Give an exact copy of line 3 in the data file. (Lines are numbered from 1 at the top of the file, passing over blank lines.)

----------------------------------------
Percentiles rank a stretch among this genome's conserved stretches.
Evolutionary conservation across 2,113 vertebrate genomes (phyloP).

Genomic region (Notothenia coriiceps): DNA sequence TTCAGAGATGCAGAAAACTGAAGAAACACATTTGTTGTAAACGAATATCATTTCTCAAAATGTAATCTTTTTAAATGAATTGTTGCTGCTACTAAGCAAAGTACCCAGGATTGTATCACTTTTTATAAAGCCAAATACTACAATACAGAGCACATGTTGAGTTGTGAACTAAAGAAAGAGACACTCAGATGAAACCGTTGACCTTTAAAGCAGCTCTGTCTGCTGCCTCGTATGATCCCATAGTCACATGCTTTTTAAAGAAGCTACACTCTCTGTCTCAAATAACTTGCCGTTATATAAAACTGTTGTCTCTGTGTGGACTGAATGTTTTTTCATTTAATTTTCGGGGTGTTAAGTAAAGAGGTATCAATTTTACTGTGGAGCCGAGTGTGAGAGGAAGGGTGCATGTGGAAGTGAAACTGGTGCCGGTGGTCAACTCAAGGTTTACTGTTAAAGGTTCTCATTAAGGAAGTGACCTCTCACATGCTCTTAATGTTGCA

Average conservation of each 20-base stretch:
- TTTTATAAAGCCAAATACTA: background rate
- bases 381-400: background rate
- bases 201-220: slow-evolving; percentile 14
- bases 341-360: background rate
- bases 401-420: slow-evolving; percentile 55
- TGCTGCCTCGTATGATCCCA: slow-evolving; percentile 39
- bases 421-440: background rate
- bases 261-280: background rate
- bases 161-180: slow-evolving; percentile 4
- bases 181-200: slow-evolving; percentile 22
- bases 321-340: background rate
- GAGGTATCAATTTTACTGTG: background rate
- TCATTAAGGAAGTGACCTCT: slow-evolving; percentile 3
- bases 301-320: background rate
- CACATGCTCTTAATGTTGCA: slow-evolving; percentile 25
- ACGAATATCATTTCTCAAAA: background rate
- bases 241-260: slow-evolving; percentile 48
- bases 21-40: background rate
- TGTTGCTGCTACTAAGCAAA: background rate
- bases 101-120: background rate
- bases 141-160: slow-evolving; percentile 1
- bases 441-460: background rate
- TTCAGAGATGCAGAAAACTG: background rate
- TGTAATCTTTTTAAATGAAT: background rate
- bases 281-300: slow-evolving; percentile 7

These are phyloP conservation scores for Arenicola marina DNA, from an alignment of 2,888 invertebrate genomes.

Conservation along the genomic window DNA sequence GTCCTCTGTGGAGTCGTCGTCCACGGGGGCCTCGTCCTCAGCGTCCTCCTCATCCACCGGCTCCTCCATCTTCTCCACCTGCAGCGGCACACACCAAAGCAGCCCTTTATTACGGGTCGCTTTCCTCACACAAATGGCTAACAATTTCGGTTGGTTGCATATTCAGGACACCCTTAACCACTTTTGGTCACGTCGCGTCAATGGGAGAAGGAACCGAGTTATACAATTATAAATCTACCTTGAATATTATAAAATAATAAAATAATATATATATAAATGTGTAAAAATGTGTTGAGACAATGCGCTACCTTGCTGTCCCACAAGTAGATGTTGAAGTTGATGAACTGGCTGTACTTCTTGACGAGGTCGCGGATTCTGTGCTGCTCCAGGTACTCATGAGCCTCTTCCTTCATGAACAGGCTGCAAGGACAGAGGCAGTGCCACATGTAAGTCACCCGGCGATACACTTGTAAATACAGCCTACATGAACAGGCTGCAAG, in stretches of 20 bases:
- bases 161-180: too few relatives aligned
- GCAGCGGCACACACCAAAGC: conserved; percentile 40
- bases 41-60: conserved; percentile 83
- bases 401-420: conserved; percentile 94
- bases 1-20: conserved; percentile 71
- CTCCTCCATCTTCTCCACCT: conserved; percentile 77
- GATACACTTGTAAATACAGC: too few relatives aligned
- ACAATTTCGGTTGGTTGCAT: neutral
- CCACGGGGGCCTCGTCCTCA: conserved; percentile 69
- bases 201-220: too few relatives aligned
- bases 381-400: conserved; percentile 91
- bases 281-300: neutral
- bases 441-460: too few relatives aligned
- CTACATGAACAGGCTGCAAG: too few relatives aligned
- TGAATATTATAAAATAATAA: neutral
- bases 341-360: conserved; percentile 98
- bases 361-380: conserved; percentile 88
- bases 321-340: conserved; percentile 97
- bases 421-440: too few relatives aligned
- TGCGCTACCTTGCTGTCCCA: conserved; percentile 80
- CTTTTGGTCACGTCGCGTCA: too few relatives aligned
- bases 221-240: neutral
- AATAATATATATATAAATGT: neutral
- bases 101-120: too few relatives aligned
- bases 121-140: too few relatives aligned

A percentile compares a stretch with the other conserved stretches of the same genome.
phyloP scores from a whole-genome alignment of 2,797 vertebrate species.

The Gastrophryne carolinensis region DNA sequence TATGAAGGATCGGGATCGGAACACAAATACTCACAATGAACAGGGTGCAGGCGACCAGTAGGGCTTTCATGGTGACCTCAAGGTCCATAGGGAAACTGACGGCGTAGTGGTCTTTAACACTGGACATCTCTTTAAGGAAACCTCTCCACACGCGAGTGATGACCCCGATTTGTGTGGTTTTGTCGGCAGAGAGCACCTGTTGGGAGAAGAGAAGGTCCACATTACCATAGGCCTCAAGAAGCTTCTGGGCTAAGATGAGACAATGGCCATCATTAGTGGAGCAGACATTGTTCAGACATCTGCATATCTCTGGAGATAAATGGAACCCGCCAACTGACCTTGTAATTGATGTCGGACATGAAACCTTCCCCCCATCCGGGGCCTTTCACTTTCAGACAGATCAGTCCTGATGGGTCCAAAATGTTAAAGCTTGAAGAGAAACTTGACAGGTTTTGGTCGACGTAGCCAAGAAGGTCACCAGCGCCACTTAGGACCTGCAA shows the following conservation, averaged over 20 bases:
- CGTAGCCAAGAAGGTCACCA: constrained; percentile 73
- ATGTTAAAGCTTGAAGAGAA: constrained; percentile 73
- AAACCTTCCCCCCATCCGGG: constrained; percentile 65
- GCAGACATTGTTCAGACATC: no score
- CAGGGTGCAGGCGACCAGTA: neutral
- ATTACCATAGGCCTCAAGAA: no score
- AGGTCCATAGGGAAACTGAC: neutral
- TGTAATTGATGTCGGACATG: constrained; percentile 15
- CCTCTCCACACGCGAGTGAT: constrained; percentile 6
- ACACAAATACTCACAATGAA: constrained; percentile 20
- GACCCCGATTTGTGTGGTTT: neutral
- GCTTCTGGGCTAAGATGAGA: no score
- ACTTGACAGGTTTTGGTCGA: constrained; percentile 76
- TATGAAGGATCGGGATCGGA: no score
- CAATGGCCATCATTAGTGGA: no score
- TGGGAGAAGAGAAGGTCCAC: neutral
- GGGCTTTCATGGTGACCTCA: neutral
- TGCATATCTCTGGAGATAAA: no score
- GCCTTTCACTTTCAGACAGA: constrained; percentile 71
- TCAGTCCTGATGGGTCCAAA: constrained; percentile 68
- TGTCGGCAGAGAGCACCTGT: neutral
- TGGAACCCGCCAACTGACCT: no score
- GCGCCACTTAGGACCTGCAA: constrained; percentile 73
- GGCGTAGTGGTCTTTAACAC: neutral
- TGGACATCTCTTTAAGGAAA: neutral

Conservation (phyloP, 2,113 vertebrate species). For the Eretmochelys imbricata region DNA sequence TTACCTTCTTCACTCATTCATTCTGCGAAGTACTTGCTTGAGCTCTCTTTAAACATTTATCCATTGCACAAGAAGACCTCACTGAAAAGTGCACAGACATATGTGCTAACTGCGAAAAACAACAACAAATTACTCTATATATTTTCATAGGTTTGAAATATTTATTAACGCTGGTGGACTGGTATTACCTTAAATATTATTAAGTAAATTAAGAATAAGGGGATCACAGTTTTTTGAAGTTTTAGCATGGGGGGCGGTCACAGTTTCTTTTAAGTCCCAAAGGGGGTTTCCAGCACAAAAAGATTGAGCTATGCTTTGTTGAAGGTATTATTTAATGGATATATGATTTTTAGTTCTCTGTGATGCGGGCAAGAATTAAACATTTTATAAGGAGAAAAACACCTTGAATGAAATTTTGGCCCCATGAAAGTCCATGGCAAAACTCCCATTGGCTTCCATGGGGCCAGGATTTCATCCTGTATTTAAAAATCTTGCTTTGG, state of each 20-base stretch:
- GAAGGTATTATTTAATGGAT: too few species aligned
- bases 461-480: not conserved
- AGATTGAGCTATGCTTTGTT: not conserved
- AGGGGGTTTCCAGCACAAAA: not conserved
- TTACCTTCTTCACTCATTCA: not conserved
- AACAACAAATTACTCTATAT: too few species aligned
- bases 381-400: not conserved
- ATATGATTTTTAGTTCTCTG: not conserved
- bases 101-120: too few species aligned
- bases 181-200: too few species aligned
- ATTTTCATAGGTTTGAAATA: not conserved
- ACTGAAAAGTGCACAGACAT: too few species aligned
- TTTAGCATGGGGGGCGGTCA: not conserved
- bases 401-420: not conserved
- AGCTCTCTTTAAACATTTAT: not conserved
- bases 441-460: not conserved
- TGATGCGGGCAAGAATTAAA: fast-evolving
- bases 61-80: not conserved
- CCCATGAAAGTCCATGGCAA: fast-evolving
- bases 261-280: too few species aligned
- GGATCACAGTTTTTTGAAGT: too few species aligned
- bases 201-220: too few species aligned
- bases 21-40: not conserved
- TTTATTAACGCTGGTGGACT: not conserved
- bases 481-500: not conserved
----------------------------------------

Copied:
Genomic region (Notothenia coriiceps): DNA sequence TTCAGAGATGCAGAAAACTGAAGAAACACATTTGTTGTAAACGAATATCATTTCTCAAAATGTAATCTTTTTAAATGAATTGTTGCTGCTACTAAGCAAAGTACCCAGGATTGTATCACTTTTTATAAAGCCAAATACTACAATACAGAGCACATGTTGAGTTGTGAACTAAAGAAAGAGACACTCAGATGAAACCGTTGACCTTTAAAGCAGCTCTGTCTGCTGCCTCGTATGATCCCATAGTCACATGCTTTTTAAAGAAGCTACACTCTCTGTCTCAAATAACTTGCCGTTATATAAAACTGTTGTCTCTGTGTGGACTGAATGTTTTTTCATTTAATTTTCGGGGTGTTAAGTAAAGAGGTATCAATTTTACTGTGGAGCCGAGTGTGAGAGGAAGGGTGCATGTGGAAGTGAAACTGGTGCCGGTGGTCAACTCAAGGTTTACTGTTAAAGGTTCTCATTAAGGAAGTGACCTCTCACATGCTCTTAATGTTGCA